the progress of the condition

How atherosclerotic plaque causes damage?

Plaques that rupture cause the formation of blood clots that can block blood flow or break off and travel to another part of the body. In either of these cases, if a clot blocks a blood vessel that feeds the heart, it causes a heart attack. If it blocks a blood vessel that feeds the brain, it causes a stroke. If blood supply to the arms or legs is reduced or blocked, it can cause difficulty walking and eventually gangrene.

atherosclerosis

Stroke and atherosclerosis

There are two types of ischemic stroke caused by blood clots, narrowing of blood vessels to the brain caused by atherosclerosis or other particles. Atherothrombotic stroke is the most common stroke. It occurs when a blood clot forms on a atherosclerotic plaque within a blood vessel in the brain and blocks blood flow to that part of the brain.

Stroke and atherosclerosis

Cerebral embolism occurs when a wandering clot or some other particle, called an embolus, is carried by the bloodstream until it lodges in an artery leading to or in the brain and blocks the flow of blood. The embolism could be due to a piece of clot or plaque that broke off from an atherosclerotic plaque. However, most embolic strokes are due to blood clots that form during atrial fibrillation and enter the bloodstream.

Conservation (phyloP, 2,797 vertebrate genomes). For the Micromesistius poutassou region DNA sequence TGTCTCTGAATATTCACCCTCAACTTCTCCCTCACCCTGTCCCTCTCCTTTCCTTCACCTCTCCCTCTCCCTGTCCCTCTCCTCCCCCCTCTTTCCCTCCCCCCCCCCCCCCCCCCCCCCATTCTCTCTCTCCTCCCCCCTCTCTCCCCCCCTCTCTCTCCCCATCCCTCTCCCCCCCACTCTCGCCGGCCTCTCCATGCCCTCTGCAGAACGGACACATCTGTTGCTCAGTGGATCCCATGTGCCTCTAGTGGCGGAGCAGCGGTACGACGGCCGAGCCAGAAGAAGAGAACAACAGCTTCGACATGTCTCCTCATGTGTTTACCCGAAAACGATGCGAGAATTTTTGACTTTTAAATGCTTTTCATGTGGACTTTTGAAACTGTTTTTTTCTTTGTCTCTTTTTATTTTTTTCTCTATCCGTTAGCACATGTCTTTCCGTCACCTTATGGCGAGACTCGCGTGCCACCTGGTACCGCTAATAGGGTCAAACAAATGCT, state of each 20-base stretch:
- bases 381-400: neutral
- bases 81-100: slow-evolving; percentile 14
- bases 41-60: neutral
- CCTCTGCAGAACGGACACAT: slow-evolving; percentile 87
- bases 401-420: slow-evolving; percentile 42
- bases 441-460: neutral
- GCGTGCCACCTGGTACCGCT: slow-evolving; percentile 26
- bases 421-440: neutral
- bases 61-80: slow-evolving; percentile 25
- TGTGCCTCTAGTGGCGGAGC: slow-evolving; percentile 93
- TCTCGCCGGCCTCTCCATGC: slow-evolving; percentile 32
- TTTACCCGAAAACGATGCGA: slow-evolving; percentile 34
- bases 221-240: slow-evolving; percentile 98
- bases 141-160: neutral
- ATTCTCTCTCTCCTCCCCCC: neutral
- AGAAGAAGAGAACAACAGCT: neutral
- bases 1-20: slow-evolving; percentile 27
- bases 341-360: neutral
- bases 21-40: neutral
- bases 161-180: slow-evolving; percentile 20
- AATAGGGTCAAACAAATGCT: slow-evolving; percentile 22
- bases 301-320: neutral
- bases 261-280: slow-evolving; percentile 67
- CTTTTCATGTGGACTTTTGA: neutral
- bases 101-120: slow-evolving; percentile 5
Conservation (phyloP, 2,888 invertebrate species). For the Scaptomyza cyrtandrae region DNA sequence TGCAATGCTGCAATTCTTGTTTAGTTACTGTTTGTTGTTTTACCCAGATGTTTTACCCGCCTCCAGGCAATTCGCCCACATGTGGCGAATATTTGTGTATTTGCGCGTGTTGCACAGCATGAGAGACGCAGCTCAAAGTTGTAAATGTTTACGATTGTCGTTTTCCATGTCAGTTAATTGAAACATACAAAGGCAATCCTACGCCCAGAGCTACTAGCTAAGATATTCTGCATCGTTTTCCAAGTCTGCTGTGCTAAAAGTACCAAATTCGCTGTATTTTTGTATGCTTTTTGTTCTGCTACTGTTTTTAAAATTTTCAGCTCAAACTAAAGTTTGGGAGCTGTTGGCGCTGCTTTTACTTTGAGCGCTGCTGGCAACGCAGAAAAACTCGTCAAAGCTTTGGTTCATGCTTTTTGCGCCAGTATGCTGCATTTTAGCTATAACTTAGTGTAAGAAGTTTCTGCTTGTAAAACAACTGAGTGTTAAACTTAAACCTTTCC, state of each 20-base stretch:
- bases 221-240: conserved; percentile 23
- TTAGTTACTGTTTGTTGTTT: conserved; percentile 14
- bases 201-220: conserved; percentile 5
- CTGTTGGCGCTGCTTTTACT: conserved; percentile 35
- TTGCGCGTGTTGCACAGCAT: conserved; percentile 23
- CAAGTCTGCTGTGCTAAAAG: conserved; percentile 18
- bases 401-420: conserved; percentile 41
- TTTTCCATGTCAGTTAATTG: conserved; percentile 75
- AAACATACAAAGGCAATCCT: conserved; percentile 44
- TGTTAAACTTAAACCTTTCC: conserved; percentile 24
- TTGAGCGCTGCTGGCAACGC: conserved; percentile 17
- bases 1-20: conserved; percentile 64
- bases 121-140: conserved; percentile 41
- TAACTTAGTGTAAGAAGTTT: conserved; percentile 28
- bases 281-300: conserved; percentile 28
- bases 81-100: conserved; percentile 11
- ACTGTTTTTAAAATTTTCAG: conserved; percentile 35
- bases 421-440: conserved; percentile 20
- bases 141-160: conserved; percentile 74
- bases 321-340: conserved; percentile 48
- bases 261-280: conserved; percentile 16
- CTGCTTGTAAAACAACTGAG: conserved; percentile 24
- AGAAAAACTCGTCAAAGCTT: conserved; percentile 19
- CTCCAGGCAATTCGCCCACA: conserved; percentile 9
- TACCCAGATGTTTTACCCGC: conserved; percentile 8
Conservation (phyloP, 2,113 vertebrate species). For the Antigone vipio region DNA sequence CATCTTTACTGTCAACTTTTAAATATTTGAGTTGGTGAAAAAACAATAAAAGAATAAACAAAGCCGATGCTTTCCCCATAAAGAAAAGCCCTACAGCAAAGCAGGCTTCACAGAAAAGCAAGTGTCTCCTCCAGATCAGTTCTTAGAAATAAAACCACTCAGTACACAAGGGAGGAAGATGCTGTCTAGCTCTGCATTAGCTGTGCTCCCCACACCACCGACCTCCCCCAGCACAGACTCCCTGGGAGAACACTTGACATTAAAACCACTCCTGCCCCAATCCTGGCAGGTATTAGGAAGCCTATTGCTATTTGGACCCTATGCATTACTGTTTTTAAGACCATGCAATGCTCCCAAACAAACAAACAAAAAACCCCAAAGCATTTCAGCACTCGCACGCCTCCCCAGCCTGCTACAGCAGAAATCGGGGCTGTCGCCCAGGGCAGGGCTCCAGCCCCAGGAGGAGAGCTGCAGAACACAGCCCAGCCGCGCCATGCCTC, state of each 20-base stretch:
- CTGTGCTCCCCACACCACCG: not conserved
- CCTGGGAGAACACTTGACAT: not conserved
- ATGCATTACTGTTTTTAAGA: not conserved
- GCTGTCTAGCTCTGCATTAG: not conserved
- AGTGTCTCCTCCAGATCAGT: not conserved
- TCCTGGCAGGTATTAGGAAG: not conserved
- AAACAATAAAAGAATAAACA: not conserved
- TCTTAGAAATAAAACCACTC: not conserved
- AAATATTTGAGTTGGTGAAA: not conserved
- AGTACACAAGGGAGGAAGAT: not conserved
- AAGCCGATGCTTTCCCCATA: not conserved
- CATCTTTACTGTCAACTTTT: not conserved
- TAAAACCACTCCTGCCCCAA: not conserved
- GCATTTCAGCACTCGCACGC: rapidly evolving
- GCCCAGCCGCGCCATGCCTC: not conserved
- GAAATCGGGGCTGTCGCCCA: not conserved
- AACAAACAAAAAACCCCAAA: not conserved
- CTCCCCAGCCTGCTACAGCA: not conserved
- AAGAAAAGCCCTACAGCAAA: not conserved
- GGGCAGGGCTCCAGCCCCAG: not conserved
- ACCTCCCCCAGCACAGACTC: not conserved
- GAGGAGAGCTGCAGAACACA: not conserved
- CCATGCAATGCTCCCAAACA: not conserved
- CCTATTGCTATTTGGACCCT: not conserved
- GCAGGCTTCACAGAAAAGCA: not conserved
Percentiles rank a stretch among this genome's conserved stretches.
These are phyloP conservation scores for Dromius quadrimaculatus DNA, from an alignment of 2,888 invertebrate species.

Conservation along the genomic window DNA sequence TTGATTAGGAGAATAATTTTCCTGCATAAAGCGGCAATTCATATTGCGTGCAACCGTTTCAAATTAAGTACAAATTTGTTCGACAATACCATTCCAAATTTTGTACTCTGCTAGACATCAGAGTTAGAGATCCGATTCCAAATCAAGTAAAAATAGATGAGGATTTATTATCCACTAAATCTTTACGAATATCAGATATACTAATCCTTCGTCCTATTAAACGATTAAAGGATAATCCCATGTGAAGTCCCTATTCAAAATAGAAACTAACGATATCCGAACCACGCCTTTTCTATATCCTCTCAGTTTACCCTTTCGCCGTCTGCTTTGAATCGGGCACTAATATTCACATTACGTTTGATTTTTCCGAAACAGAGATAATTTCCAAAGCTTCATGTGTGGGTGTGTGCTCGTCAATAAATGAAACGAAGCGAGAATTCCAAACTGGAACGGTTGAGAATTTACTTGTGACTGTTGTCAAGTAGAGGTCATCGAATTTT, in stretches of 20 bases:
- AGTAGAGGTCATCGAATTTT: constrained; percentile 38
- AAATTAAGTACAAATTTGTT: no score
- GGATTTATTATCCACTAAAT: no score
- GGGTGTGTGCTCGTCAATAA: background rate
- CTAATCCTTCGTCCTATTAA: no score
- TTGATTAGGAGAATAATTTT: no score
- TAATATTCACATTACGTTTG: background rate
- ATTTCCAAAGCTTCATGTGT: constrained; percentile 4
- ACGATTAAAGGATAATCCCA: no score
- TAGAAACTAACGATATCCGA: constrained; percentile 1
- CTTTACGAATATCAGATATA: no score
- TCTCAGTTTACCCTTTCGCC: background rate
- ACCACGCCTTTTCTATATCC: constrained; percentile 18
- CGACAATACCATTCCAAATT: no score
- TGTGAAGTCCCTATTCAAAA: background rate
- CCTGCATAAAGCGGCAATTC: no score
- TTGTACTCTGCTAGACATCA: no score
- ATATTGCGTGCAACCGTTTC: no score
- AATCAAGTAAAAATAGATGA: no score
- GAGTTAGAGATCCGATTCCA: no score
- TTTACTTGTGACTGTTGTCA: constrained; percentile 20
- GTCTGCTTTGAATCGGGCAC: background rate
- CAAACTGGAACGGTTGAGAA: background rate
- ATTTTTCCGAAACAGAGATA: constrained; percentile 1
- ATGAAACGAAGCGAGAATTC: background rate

most embolic strokes are due to blood clots that form during atrial fibrillation and enter the bloodstream.


  • Sudden numbness or weakness of the face, arm or leg, especially on one side of the body
Sudden numbness or weakness of the face, arm or leg, especially on one side of the body
  • Sudden confusion, or trouble speaking or understanding
Sudden confusion, or trouble speaking or understanding
  • Sudden trouble seeing in one or both eyes
Sudden trouble seeing in one or both eyes
  • Sudden trouble walking, dizziness or loss of balance or coordination
Sudden trouble walking, dizziness or loss of balance or coordination
  • Sudden, severe headache with no known cause
Sudden, severe headache with no known cause